Friday, January 28, 2011

Remember Me with LDAP Spring Security

Remember Me functionality in Spring Security can be as easy as implement as just using a checkbox in your HTML ...
<input type='checkbox' name='_spring_security_remember_me' value="on"/>

... plus a declaration in the spring application context xml file:
<remember-me/>

However that is not true when using LDAP

For LDAP a persistent token will be needed which is actually good news as it is more secure. Here are the important bits to ensure the system remembers the user for 4 hours:
<http auto-config="true" use-expressions="true" access-decision-manager-ref="accessDecisionManager">
...
   <remember-me key="_spring_security_remember_me" token-validity-seconds="14400" token-repository-ref="tokenRepository"/>
A UserService is needed:
<ldap-user-service id="ldapUserService" group-search-base="ou=groups,o=MyCompany" group-role-attribute="cn" group-search-filter="(uniquemember={0})" user-search-base="ou=people,o=MyCompany" user-search-filter="mail={0}"/>
And a token Repository:
<beans:bean id="tokenRepository"
      class="org.springframework.security.web.authentication.rememberme.JdbcTokenRepositoryImpl">
      <beans:property name="createTableOnStartup" value="false" />
      <beans:property name="dataSource" ref="myDataSource"/>
   </beans:bean>
Note createTableOnStartup can be true the first time you start your application so it creates the "persistent_logins" table automatically. Below is the schema creation statement for MySQL. You can just run the statement and leave createTableOnStartup=false.
CREATE TABLE `persistent_logins` (
  `username` varchar(64) NOT NULL,
  `series` varchar(64) NOT NULL,
  `token` varchar(64) NOT NULL,
  `last_used` timestamp NOT NULL DEFAULT CURRENT_TIMESTAMP ON UPDATE CURRENT_TIMESTAMP,
  PRIMARY KEY (`series`)
) ENGINE=InnoDB DEFAULT CHARSET=latin1

Now spring will keep track of the last time the user logs in and will remember the user as long as the token-validity-seconds is not reached.

If you are protecting your site against CSRF attacks which you should of course then you will face an additional problem: The user will be remembered but the security token will be invalid.

To address that issue you could use a combination of before and after security filters or just a before filter. Basically you can put any code you want before (or after) the remember me functionality is triggered. Here the relevant xml bits:
<beans:bean id="customRememberMeFilter" class="com.nestorurquiza.web.filter.CustomRememberMeFilter" />
...
<http auto-config="true" use-expressions="true" access-decision-manager-ref="accessDecisionManager">
...
   <custom-filter  before="REMEMBER_ME_FILTER" ref="customRememberMeFilter" />

And here is the filter:
package com.nestorurquiza.web.filter;

import java.io.IOException;

import javax.servlet.Filter;
import javax.servlet.FilterChain;
import javax.servlet.FilterConfig;
import javax.servlet.ServletException;
import javax.servlet.ServletRequest;
import javax.servlet.ServletResponse;
import javax.servlet.http.Cookie;
import javax.servlet.http.HttpServletRequest;

import org.springframework.security.core.Authentication;
import org.springframework.security.core.context.SecurityContextHolder;
import org.springframework.security.web.authentication.rememberme.AbstractRememberMeServices;
import com.nestorurquiza.web.ControllerContext;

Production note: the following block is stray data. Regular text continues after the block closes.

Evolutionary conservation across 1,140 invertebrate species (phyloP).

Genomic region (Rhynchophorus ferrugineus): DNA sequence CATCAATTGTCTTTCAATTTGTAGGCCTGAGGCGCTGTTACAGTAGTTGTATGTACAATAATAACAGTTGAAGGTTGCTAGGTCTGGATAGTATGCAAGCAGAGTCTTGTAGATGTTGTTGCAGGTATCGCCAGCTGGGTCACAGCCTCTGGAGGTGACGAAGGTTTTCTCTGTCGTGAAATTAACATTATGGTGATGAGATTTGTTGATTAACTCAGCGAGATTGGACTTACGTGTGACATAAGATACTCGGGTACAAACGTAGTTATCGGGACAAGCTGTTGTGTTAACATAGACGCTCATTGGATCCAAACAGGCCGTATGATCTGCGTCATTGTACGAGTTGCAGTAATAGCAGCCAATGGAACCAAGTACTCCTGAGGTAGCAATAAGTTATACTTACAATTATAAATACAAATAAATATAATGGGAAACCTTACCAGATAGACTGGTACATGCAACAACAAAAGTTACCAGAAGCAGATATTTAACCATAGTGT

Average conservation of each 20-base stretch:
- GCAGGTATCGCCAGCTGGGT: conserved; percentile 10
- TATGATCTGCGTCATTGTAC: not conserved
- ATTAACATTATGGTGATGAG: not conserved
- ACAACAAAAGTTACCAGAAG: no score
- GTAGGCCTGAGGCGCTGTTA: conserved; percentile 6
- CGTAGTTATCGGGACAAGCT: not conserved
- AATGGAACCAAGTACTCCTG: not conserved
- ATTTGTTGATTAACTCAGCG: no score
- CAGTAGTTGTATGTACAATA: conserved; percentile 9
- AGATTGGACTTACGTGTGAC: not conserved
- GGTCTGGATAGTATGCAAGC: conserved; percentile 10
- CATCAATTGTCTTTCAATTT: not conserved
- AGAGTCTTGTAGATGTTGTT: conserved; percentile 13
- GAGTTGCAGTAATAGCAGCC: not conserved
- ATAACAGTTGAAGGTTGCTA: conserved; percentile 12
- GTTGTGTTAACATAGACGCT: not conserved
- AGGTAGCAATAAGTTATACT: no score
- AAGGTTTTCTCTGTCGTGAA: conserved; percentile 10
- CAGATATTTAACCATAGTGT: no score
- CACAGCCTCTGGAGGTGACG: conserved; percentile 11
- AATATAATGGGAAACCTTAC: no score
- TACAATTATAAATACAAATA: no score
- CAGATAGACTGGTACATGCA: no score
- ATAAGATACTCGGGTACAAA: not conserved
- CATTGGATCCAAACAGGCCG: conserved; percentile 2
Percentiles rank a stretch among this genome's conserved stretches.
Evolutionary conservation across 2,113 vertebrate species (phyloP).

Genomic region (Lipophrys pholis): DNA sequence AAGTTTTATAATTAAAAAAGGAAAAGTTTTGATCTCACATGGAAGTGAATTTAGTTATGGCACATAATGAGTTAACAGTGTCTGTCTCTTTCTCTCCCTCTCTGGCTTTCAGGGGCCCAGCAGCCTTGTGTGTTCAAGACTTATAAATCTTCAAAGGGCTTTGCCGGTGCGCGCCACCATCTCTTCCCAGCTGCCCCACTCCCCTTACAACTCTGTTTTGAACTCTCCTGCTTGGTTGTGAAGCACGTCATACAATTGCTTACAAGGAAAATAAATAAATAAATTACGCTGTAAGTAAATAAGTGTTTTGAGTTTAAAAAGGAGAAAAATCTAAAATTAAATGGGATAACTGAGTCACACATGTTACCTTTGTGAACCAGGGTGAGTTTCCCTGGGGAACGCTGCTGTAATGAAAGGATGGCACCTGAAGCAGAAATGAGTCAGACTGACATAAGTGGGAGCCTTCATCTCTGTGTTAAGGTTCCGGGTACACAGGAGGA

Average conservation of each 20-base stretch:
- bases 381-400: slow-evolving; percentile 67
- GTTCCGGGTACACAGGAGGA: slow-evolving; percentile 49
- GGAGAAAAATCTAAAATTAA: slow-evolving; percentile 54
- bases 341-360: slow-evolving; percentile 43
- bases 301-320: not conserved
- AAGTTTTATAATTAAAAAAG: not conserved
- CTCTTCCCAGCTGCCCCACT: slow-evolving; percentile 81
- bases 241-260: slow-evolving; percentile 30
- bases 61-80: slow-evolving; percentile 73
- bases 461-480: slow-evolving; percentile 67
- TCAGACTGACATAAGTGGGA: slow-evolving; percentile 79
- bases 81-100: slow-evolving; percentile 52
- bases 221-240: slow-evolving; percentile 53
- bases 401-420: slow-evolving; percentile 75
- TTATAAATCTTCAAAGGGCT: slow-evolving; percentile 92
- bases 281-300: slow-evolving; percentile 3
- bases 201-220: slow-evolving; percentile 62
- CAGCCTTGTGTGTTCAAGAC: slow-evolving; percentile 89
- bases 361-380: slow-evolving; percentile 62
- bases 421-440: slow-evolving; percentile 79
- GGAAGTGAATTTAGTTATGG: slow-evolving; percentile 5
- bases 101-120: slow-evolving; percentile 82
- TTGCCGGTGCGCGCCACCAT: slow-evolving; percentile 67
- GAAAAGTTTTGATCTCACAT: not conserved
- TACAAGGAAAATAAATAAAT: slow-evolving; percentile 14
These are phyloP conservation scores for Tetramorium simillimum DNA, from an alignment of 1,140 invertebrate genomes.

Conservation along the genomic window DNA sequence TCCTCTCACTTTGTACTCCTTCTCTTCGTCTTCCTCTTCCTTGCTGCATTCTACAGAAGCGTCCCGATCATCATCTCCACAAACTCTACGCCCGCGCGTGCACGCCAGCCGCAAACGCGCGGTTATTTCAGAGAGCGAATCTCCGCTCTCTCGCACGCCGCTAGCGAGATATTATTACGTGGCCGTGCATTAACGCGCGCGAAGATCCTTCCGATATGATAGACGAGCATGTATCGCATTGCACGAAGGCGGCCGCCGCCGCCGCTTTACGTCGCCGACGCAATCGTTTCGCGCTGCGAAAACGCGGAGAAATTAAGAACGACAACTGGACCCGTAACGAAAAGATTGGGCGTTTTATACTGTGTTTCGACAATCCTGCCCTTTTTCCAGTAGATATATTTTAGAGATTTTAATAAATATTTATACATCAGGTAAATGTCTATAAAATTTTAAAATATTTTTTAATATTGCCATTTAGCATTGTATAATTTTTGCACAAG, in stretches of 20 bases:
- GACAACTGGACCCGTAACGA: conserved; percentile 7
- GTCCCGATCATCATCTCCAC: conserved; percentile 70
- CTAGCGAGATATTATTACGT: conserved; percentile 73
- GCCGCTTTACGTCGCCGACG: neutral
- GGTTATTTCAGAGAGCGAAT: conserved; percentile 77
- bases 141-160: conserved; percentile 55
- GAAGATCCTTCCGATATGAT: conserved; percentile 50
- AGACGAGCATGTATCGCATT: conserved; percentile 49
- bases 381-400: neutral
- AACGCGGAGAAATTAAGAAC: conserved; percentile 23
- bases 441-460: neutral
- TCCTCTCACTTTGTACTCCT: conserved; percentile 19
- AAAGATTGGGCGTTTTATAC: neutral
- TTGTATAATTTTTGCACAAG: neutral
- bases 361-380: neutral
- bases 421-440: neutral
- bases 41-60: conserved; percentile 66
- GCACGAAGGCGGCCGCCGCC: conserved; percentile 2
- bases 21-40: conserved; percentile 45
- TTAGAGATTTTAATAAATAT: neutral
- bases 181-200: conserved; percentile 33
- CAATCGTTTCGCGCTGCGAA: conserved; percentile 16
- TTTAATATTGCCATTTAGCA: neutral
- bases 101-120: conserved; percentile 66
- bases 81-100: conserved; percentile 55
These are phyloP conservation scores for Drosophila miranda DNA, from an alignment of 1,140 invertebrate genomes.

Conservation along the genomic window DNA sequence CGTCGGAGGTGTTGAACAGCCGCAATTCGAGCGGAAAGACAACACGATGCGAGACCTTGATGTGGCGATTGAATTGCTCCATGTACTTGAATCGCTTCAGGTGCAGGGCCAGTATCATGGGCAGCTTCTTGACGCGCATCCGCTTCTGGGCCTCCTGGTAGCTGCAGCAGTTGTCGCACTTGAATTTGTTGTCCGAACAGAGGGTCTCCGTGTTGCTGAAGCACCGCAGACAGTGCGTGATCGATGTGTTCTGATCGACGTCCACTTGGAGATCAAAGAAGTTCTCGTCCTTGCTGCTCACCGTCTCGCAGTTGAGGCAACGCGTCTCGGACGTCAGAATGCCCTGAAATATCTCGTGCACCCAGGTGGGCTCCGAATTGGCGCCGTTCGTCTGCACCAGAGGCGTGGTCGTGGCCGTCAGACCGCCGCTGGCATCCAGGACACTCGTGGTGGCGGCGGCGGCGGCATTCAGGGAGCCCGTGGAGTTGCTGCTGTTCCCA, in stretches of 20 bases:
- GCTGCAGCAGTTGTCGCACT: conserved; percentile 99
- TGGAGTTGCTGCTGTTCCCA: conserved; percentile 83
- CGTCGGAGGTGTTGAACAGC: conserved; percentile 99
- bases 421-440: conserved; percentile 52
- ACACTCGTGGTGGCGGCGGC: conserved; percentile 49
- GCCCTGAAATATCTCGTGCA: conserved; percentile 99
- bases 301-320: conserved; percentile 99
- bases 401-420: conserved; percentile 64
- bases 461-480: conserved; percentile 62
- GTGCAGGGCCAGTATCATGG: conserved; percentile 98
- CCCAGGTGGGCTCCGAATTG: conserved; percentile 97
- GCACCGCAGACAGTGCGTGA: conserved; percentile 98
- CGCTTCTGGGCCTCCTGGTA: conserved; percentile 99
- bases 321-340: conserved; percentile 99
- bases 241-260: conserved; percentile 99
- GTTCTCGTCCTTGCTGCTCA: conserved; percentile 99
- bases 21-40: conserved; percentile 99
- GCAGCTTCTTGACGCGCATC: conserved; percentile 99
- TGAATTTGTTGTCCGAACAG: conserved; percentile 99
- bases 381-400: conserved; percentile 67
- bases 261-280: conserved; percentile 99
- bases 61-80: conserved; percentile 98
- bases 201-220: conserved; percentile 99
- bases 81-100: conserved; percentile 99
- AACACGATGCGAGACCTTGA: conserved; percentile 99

public class CustomRememberMeFilter implements Filter 
{
    public void doFilter(ServletRequest request, ServletResponse response, FilterChain chain) throws IOException, ServletException 
    {
        Authentication authentication = (Authentication) SecurityContextHolder.getContext().getAuthentication();
        String ctoken = request.getParameter(ControllerContext.CSRF_TOKEN);
        HttpServletRequest req = (HttpServletRequest)request;
        if(authentication == null && ctoken != null && getRememberMeCookie(req.getCookies()) != null) {
            req.getSession().setAttribute(ControllerContext.CSRF_TOKEN, ctoken);
        }
        chain.doFilter(request, response);
    }

    public void destroy() 
    {   

    }

    public void init(FilterConfig config) throws ServletException 
    {
    
    }
    
    private Cookie getRememberMeCookie(Cookie[] cookies) {
        if (cookies != null)
          for (Cookie cookie : cookies) {
            if (AbstractRememberMeServices.SPRING_SECURITY_REMEMBER_ME_COOKIE_KEY.equals(cookie.getName())) {
              return cookie;
            }
          }
        return null;
    }
}

While remember me functionality is very handy in some circumstances it is abused by some developers who ignore the vulnerabilities behind this feature.

AS you can see from the above code we are disabling CSRF protection for users opting to be remembered.

Here are some measures:
  1. Avoid if possible using Remember Me functionality
  2. Explain your users they will be more vulnerable
  3. Instruct your users to log-out if they opted to use remember-me functionality but have finished their job. Closing the browser is not enough to prevent a different user from gaining control over the original account

2 comments:

chatura sandaruwan said...

Please note anyone who try to do this as same , make sure implement isAccountNonExpired, isAccountNonLocked, isCredentialsNonExpired & isEnabled accordingly in your UserDetails, unless its not work as expected due to those checking done in UserDetailsChecker

Nestor Urquiza said...

@chatura. It has been a while since I went through this so it would help if you refer to the dependency versions you used.

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